Can Indonesia's Jokowi meet expectations?
Political analyst Tobias Basuki likes to tell a story about Indonesian President-elect Joko Widodo that has perhaps been embellished over the years but shows why so many people have such high hopes for the country's next leader.
A few years ago, Jokowi, as the president-elect is known, was named by the magazine Tempo as one of Indonesia's 10 best regional politicians.
At the time, he was the mayor of Solo, a city on the island of Java.
Mr Widodo was invited to the magazine's office for an interview and a reporter apparently found him in the lobby sitting on his own, without the entourage that usually accompanies Indonesian politicians.
As Mr Basuki tells it, Jokowi looked like a commoner, someone's driver. "Who are you?" asked the journalist.
The future president-elect then stood up and bowed politely as he offered the reporter his name card. The image of Joko Widodo as a humble public servant was born.
'Most honest politician'
This unassuming style was Jokowi's hallmark during his time as Solo's mayor and then as governor of Jakarta from 2012, a post he still held when he won Indonesia's presidential election in July.
He won the poll with 53% of the vote over his rival, Prabowo Subianto, who got 47%.
"His down-to-earth style of leadership is new in Indonesian politics. There seems no gap between him and the people he leads," said Mr Basuki, of the Centre for Strategic and International Studies in Jakarta.
But style can only get you so far, there has to be substance. Joko Widodo also has an enviable record in getting things done.
For his work as mayor of Solo, Jokowi came third in the World Mayor Prize of 2012, an annual award given to leaders who have revitalised their cities.
This is what the judges said about Jokowi, who did not draw his salary while he was mayor: "Joko Widodo turned a crime-ridden city into a regional centre for arts and culture, which has started to attract international tourism.
"His campaign against corruption earned him the reputation of being the most honest politician in Indonesia."
Jokowi has burnished that reputation during his short time as governor of capital, Jakarta.
He built new homes for people living in some of the many slums dotted around the city, initiated projects to alleviate the flooding and introduced a scheme to give poorer people virtually free health care.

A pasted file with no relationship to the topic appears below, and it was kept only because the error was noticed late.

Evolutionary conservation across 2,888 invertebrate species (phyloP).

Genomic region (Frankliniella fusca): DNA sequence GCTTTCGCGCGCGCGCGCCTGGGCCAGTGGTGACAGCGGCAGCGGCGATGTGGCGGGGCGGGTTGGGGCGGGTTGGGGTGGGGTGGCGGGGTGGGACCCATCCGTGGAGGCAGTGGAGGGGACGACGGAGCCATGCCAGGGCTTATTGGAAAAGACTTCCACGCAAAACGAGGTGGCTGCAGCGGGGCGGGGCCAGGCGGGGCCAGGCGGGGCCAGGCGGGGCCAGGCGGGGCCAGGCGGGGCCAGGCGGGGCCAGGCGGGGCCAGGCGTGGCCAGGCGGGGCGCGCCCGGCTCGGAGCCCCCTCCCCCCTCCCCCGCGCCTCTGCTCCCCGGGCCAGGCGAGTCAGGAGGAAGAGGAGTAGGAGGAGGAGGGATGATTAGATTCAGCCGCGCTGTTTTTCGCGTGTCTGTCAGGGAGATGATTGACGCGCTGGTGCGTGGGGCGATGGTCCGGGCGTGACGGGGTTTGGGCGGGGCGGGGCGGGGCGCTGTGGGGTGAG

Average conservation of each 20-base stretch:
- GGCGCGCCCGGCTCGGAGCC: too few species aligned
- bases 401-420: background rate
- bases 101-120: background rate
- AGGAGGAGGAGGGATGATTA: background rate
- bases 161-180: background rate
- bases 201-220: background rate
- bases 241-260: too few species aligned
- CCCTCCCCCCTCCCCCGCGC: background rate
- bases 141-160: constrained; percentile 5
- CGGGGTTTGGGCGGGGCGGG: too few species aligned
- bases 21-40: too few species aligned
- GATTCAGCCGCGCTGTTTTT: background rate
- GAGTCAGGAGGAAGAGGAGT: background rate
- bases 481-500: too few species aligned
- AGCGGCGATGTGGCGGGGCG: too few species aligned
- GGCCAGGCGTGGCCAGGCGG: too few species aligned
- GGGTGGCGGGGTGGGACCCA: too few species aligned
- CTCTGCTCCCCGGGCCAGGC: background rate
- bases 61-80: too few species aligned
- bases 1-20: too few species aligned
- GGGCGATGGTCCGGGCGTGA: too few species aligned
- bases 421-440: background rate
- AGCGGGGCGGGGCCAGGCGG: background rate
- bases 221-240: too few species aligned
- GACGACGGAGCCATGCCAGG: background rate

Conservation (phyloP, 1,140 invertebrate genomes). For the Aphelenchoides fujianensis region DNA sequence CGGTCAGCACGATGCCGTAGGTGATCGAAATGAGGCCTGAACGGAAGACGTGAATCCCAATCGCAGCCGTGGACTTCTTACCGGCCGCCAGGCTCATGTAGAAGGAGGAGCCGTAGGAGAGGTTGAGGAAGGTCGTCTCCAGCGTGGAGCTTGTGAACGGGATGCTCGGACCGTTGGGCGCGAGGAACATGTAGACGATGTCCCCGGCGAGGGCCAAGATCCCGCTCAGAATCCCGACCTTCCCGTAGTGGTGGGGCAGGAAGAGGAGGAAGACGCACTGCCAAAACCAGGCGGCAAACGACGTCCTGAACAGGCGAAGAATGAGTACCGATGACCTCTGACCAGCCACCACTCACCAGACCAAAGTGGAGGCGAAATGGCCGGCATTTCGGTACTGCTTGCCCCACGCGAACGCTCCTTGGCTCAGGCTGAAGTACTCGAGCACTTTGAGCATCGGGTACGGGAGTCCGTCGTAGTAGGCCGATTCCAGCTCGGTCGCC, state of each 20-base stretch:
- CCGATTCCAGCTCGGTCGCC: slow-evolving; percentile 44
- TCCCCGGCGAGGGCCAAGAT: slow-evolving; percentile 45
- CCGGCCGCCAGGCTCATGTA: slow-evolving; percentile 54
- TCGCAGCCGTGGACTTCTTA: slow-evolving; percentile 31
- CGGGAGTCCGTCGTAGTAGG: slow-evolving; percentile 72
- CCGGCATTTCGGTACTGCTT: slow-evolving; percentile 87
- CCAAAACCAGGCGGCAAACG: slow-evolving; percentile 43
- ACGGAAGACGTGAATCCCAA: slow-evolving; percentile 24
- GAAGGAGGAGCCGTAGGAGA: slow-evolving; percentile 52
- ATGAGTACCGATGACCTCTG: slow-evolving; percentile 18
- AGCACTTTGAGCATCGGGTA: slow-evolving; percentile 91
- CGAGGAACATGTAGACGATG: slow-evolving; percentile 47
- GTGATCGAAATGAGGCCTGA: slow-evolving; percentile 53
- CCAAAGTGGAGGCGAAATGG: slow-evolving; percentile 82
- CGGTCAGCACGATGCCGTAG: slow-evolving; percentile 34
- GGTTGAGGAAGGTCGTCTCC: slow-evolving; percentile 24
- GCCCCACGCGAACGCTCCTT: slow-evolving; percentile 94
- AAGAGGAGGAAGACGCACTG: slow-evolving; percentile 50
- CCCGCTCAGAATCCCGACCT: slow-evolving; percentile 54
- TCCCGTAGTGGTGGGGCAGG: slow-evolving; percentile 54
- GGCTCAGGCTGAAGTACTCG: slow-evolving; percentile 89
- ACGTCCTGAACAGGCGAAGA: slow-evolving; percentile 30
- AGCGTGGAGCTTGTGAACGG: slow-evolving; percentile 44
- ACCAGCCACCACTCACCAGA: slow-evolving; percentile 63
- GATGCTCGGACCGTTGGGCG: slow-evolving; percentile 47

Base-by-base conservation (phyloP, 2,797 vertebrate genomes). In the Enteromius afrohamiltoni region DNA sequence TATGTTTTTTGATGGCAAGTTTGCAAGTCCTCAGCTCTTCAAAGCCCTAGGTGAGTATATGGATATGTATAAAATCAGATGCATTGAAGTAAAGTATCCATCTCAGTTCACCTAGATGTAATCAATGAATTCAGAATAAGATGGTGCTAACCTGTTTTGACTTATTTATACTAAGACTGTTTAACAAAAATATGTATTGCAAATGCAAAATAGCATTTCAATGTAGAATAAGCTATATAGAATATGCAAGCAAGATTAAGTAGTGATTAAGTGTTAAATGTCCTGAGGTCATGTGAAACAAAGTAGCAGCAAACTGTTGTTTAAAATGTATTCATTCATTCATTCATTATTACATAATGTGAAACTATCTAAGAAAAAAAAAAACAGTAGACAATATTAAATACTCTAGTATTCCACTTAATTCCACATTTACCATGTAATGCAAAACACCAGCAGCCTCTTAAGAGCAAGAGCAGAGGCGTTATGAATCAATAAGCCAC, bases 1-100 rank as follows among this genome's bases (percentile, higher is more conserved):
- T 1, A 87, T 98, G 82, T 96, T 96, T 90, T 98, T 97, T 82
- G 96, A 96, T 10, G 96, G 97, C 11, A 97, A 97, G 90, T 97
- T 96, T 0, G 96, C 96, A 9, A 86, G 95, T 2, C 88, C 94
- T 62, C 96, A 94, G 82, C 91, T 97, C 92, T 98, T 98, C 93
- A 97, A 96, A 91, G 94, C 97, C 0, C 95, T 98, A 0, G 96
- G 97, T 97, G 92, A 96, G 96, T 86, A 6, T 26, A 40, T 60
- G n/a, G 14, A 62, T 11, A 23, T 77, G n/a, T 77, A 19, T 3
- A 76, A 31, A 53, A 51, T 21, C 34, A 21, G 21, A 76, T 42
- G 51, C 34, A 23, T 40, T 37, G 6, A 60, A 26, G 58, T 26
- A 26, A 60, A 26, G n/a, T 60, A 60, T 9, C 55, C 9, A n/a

He also re-started building work on a badly-needed metro system for the traffic-clogged city.
His supporters are not hard to find, particularly in a poor area called Tanah Tinggi in central Jakarta.
In this densely-populated space, chickens peck around the feet of chatting neighbours. In the heat, flies buzz around food laid out for sale on stalls all along the narrow streets.
Rooms inside the small homes are dark and sparsely furnished but in an area of the slum stands a group of neat, two-storey homes built of concrete that have running water and indoor toilets.
Jokowi built these houses shortly after becoming Jakarta's mayor in order to re-house some of the people living in Tanah Tinggi.
Thirty-eight-year-old Marlina and her family were some of the lucky ones to get a new house.
"All I know is that it was Mr Jokowi who built my house and we didn't have to pay a cent," Marlina said, as she turned on the tap to show off her home's facilities.
But when he becomes president in October, Mr Widodo faces a series of pressing problems, not least the massive fuel subsidy that keeps petrol so cheap in Indonesia.
The government spends three times as much on this as it does on infrastructure construction.
Mr Widodo has promised to phase out the fuel subsidy and use the money for the poor but that proposal has already upset motorists.
There are also wider issues to tackle, including poverty. Indonesia has more than 100 million people who survive on $2 (£1.20) a day or less.
Some of those people live right next to a railway line that runs alongside Tanah Tinggi, within touching distance of the trains that pass by.
Families live in temporary shelters, made from tarpaulin and odd bits of wood. Every now and then, railway authorities arrive to chase people away and destroy their homes, but those who live there simply return.
They earn a living by scavenging, sorting through rubbish looking for plastic bottles to sell.
Nurhayati is one of them. She came to Jakarta as a migrant with her mother from eastern Java when she was just 13.
Now 21, she has two children who play alongside the railway tracks as trains rush pass.
"The price we get for bottles has fallen recently," she said.
Over the longer term, helping people such as Nurhayati is going to be Mr Widodo's most difficult task.
Peter Carey, a visiting professor at the University of Indonesia in Jakarta, said the economy had grown rapidly over the last decade and Indonesia was soon expected to become one of the world's richest countries.
But he said there needed to be a real desire within the government to provide people with proper health care, a better education system and a co-ordinated transport network - and deal with the country's notorious corruption.
"Indonesia has a huge income gap to close. What's the point in becoming so rich if none of this wealth is used for the benefit of the people of this country," he said.